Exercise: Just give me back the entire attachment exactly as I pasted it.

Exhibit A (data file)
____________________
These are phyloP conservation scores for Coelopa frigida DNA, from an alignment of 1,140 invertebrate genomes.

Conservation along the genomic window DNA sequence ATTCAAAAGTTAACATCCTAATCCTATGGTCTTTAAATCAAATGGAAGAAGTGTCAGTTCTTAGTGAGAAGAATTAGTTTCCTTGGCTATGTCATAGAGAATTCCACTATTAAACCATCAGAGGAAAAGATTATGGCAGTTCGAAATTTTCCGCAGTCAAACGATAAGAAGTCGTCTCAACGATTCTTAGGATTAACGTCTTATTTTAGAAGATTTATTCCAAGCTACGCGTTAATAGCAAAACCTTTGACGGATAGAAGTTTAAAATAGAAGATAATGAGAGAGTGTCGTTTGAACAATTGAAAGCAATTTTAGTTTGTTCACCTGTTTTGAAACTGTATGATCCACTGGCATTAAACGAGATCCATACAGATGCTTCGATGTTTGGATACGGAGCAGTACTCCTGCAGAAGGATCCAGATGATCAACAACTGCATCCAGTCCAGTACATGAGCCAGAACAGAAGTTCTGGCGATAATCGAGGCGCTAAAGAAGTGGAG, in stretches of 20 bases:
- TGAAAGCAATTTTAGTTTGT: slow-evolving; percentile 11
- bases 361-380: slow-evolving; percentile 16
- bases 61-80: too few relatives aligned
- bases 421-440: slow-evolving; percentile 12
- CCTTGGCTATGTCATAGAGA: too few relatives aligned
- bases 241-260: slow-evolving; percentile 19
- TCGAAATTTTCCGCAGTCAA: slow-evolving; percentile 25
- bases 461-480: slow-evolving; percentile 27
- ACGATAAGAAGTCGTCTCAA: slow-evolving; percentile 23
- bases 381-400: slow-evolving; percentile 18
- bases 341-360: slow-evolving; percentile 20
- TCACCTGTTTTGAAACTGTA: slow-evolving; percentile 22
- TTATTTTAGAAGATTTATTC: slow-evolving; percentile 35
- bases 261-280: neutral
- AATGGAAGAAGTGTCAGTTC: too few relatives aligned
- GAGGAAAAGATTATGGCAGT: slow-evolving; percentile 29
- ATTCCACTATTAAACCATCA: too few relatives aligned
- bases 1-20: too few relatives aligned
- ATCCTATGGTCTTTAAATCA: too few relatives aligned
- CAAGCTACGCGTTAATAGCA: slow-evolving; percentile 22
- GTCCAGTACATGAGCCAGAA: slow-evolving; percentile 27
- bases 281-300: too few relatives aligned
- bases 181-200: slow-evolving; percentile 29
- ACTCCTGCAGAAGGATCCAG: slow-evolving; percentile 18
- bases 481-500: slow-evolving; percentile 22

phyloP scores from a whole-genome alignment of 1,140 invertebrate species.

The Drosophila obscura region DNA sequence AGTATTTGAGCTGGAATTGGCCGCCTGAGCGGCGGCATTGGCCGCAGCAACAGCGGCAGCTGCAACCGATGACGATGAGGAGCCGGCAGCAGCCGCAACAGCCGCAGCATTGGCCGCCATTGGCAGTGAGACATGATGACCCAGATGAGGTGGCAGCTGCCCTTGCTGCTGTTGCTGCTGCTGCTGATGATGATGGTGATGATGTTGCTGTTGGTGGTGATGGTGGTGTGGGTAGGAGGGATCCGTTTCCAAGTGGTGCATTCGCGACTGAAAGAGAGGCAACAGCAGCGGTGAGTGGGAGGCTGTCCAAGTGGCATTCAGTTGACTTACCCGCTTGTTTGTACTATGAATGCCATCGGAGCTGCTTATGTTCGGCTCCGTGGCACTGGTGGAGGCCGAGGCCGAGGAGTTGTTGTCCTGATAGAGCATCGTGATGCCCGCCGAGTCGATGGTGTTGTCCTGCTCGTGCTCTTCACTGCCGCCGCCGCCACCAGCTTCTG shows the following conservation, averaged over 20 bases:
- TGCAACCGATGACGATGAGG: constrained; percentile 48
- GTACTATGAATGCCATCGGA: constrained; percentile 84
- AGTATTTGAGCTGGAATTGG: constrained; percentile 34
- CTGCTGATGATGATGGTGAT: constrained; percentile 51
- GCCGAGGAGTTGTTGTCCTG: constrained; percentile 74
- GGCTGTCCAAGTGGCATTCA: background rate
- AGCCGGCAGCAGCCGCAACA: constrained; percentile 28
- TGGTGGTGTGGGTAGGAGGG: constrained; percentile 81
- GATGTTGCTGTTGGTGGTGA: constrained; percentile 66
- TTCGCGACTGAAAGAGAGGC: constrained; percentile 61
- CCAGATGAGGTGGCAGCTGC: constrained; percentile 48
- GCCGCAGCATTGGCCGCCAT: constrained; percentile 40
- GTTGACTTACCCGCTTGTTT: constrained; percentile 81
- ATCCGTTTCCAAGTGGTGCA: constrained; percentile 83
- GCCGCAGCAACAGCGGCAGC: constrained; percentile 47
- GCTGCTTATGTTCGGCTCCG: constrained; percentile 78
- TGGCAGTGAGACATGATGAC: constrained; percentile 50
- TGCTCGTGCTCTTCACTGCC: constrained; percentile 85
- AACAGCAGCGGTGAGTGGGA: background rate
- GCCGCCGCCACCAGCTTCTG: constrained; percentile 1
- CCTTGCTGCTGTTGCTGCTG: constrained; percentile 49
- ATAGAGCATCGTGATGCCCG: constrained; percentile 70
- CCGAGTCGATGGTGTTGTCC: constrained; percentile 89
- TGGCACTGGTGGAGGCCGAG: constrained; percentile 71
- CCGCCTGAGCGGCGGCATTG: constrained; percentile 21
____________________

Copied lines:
These are phyloP conservation scores for Coelopa frigida DNA, from an alignment of 1,140 invertebrate genomes.

Conservation along the genomic window DNA sequence ATTCAAAAGTTAACATCCTAATCCTATGGTCTTTAAATCAAATGGAAGAAGTGTCAGTTCTTAGTGAGAAGAATTAGTTTCCTTGGCTATGTCATAGAGAATTCCACTATTAAACCATCAGAGGAAAAGATTATGGCAGTTCGAAATTTTCCGCAGTCAAACGATAAGAAGTCGTCTCAACGATTCTTAGGATTAACGTCTTATTTTAGAAGATTTATTCCAAGCTACGCGTTAATAGCAAAACCTTTGACGGATAGAAGTTTAAAATAGAAGATAATGAGAGAGTGTCGTTTGAACAATTGAAAGCAATTTTAGTTTGTTCACCTGTTTTGAAACTGTATGATCCACTGGCATTAAACGAGATCCATACAGATGCTTCGATGTTTGGATACGGAGCAGTACTCCTGCAGAAGGATCCAGATGATCAACAACTGCATCCAGTCCAGTACATGAGCCAGAACAGAAGTTCTGGCGATAATCGAGGCGCTAAAGAAGTGGAG, in stretches of 20 bases:
- TGAAAGCAATTTTAGTTTGT: slow-evolving; percentile 11
- bases 361-380: slow-evolving; percentile 16
- bases 61-80: too few relatives aligned
- bases 421-440: slow-evolving; percentile 12
- CCTTGGCTATGTCATAGAGA: too few relatives aligned
- bases 241-260: slow-evolving; percentile 19
- TCGAAATTTTCCGCAGTCAA: slow-evolving; percentile 25
- bases 461-480: slow-evolving; percentile 27
- ACGATAAGAAGTCGTCTCAA: slow-evolving; percentile 23
- bases 381-400: slow-evolving; percentile 18
- bases 341-360: slow-evolving; percentile 20
- TCACCTGTTTTGAAACTGTA: slow-evolving; percentile 22
- TTATTTTAGAAGATTTATTC: slow-evolving; percentile 35
- bases 261-280: neutral
- AATGGAAGAAGTGTCAGTTC: too few relatives aligned
- GAGGAAAAGATTATGGCAGT: slow-evolving; percentile 29
- ATTCCACTATTAAACCATCA: too few relatives aligned
- bases 1-20: too few relatives aligned
- ATCCTATGGTCTTTAAATCA: too few relatives aligned
- CAAGCTACGCGTTAATAGCA: slow-evolving; percentile 22
- GTCCAGTACATGAGCCAGAA: slow-evolving; percentile 27
- bases 281-300: too few relatives aligned
- bases 181-200: slow-evolving; percentile 29
- ACTCCTGCAGAAGGATCCAG: slow-evolving; percentile 18
- bases 481-500: slow-evolving; percentile 22

phyloP scores from a whole-genome alignment of 1,140 invertebrate species.

The Drosophila obscura region DNA sequence AGTATTTGAGCTGGAATTGGCCGCCTGAGCGGCGGCATTGGCCGCAGCAACAGCGGCAGCTGCAACCGATGACGATGAGGAGCCGGCAGCAGCCGCAACAGCCGCAGCATTGGCCGCCATTGGCAGTGAGACATGATGACCCAGATGAGGTGGCAGCTGCCCTTGCTGCTGTTGCTGCTGCTGCTGATGATGATGGTGATGATGTTGCTGTTGGTGGTGATGGTGGTGTGGGTAGGAGGGATCCGTTTCCAAGTGGTGCATTCGCGACTGAAAGAGAGGCAACAGCAGCGGTGAGTGGGAGGCTGTCCAAGTGGCATTCAGTTGACTTACCCGCTTGTTTGTACTATGAATGCCATCGGAGCTGCTTATGTTCGGCTCCGTGGCACTGGTGGAGGCCGAGGCCGAGGAGTTGTTGTCCTGATAGAGCATCGTGATGCCCGCCGAGTCGATGGTGTTGTCCTGCTCGTGCTCTTCACTGCCGCCGCCGCCACCAGCTTCTG shows the following conservation, averaged over 20 bases:
- TGCAACCGATGACGATGAGG: constrained; percentile 48
- GTACTATGAATGCCATCGGA: constrained; percentile 84
- AGTATTTGAGCTGGAATTGG: constrained; percentile 34
- CTGCTGATGATGATGGTGAT: constrained; percentile 51
- GCCGAGGAGTTGTTGTCCTG: constrained; percentile 74
- GGCTGTCCAAGTGGCATTCA: background rate
- AGCCGGCAGCAGCCGCAACA: constrained; percentile 28
- TGGTGGTGTGGGTAGGAGGG: constrained; percentile 81
- GATGTTGCTGTTGGTGGTGA: constrained; percentile 66
- TTCGCGACTGAAAGAGAGGC: constrained; percentile 61
- CCAGATGAGGTGGCAGCTGC: constrained; percentile 48
- GCCGCAGCATTGGCCGCCAT: constrained; percentile 40
- GTTGACTTACCCGCTTGTTT: constrained; percentile 81
- ATCCGTTTCCAAGTGGTGCA: constrained; percentile 83
- GCCGCAGCAACAGCGGCAGC: constrained; percentile 47
- GCTGCTTATGTTCGGCTCCG: constrained; percentile 78
- TGGCAGTGAGACATGATGAC: constrained; percentile 50
- TGCTCGTGCTCTTCACTGCC: constrained; percentile 85
- AACAGCAGCGGTGAGTGGGA: background rate
- GCCGCCGCCACCAGCTTCTG: constrained; percentile 1
- CCTTGCTGCTGTTGCTGCTG: constrained; percentile 49
- ATAGAGCATCGTGATGCCCG: constrained; percentile 70
- CCGAGTCGATGGTGTTGTCC: constrained; percentile 89
- TGGCACTGGTGGAGGCCGAG: constrained; percentile 71
- CCGCCTGAGCGGCGGCATTG: constrained; percentile 21